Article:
Mass shooting in Las Vegas

  Outside of the Mandalay Bay Resort at 10:08 p.m. (1:08 a.m. ET Monday) in Las Vegas, rapid bursts of gunfire took the lives of 50 people, and injured more than 400 – making this massacre the deadliest in United States history. The shots were first heard at the Route 91 Harvest Festival, in the middle of country singer Jason Aldean’s concert. The festival attracted more than 300,000 attendees, and nearby hospitals are overwhelmed with wounded concert goers.

  The Las Vegas Metropolitan police confirmed a suspect was down at 2:58 a.m., imploring people to stay away from the area. Sheriff Joseph Lombardo of Clark County identified the sole gunman as Stephen Paddock, a 64-year-old resident of Mesquite, Nevada.

  Paddock fired from the 32nd floor of the Mandalay Bay Hotel, which directly overlooks the casino strip that hosted the three day festival. Prior to police entrance, Paddock committed suicide inside his hotel room. A thorough search of the room led to the discovery of at least 10 rifles, and a Mesquite police spokesman reported to have found ammunition in Paddock’s residence.

  The Sheriff did not address the act as one of terrorism, instead describing Paddock as a “distraught person” intent on causing mass casualties, as reported by USA TODAY.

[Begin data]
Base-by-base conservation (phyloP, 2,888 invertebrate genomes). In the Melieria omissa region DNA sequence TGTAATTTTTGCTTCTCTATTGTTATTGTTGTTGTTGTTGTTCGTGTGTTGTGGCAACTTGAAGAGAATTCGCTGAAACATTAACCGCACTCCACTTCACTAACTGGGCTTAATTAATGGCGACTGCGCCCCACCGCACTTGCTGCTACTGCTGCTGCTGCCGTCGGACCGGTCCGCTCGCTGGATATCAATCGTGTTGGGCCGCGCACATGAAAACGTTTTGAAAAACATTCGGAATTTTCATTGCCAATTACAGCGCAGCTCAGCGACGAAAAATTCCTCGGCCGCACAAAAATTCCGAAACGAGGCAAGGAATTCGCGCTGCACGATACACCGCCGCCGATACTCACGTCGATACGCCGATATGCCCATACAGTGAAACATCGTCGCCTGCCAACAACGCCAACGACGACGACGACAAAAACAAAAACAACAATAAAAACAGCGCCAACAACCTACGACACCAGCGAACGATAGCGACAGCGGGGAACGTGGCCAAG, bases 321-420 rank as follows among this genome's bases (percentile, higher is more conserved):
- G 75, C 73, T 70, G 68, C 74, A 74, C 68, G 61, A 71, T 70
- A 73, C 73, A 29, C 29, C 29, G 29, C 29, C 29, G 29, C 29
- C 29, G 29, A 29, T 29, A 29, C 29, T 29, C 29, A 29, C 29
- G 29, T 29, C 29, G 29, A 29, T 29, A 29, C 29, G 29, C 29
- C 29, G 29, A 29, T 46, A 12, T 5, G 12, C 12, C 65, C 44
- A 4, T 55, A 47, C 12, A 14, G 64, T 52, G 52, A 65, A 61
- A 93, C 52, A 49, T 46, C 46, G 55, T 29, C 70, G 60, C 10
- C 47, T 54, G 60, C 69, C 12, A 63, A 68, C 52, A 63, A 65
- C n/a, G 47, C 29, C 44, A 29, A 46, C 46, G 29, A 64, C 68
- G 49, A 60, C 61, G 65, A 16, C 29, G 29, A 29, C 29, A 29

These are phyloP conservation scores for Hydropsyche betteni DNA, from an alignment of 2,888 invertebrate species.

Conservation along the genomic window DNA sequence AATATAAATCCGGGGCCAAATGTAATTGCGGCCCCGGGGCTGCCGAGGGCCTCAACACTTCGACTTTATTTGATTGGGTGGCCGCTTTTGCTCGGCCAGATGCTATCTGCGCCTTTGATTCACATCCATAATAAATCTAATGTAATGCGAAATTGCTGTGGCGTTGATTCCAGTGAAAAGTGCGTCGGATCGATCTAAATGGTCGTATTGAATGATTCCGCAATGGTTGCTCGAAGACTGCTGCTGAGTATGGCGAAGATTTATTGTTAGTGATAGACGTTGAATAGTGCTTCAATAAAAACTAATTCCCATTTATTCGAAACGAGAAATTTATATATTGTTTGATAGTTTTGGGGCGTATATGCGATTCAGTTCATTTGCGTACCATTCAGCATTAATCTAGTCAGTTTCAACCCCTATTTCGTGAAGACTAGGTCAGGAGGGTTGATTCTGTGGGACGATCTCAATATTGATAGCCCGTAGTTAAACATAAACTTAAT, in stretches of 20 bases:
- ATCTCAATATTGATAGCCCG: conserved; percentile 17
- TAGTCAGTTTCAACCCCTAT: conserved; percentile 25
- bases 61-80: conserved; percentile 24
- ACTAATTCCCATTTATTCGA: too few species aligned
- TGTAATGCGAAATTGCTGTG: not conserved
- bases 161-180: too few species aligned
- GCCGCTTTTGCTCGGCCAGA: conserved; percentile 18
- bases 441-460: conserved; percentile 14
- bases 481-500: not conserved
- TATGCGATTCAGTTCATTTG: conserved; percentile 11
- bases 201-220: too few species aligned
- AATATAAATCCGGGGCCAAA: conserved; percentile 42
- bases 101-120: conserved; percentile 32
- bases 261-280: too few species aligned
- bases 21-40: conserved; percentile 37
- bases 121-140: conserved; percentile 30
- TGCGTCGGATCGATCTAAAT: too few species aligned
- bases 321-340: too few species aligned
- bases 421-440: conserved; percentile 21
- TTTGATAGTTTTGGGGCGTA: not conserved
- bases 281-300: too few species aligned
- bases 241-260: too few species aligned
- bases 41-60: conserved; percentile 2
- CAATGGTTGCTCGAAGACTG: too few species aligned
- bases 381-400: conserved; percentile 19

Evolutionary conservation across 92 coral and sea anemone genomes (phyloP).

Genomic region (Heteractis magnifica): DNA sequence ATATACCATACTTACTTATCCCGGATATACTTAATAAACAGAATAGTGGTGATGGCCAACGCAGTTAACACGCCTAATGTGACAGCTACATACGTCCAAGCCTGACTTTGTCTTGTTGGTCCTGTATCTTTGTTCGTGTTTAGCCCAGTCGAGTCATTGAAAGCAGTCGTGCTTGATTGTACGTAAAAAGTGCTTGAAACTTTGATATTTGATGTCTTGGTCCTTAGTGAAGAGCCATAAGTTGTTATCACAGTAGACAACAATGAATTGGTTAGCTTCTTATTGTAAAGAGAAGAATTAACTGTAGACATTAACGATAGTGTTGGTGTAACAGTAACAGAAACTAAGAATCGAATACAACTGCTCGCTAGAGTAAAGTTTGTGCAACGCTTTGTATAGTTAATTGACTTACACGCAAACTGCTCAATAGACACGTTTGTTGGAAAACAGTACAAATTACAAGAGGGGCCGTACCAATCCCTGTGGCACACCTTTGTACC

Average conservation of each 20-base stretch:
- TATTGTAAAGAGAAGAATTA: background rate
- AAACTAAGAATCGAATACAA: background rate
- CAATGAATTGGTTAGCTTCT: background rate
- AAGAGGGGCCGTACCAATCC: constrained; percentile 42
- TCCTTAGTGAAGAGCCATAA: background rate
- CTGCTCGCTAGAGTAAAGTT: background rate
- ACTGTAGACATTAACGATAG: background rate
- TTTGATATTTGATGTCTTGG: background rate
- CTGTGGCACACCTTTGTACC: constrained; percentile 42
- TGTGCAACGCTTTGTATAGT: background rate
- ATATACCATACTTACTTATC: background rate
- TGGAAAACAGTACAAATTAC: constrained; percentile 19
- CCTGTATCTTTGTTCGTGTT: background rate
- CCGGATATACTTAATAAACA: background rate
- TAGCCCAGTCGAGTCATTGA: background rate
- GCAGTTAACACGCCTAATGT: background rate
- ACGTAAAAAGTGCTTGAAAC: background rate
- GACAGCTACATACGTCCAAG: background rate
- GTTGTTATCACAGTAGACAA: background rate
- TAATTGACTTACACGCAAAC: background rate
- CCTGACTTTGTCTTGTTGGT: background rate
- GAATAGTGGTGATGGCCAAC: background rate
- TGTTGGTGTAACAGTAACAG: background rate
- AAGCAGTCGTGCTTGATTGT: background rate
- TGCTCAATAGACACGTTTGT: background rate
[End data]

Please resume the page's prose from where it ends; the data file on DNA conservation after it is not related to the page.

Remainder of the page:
Early Monday morning, the Islamic State claimed responsibility for the massacre, asserting that Paddock was a soldier who converted months ago. It is worth noting that the group often claims responsibility for acts by individuals with little to no evidence, and no motive has been confirmed at this time.

  Speaking from the White House, President Donald Trump called the mass shooting “an act of pure evil” according to Politico.

  The President will visit Las Vegas on Wednesday, where he will spend time with the first responders, the victims, and their families.

  The family of Paddock has also responded, telling the Daily Mail that “an asteroid fell on us” upon hearing of the attack.

  Eric Paddock, the brother of the shooter, said that “he had no political affiliation, no religious affiliation, as far as we know. Our condolences go to the victims and their families.”

  The National Compassion Fund, which distributes donations from the public directly to the victims of a mass crime, and the Southern Nevada chapter of the Red Cross are asking for help to support the victims affected by the tragedy. Donations can be made online at and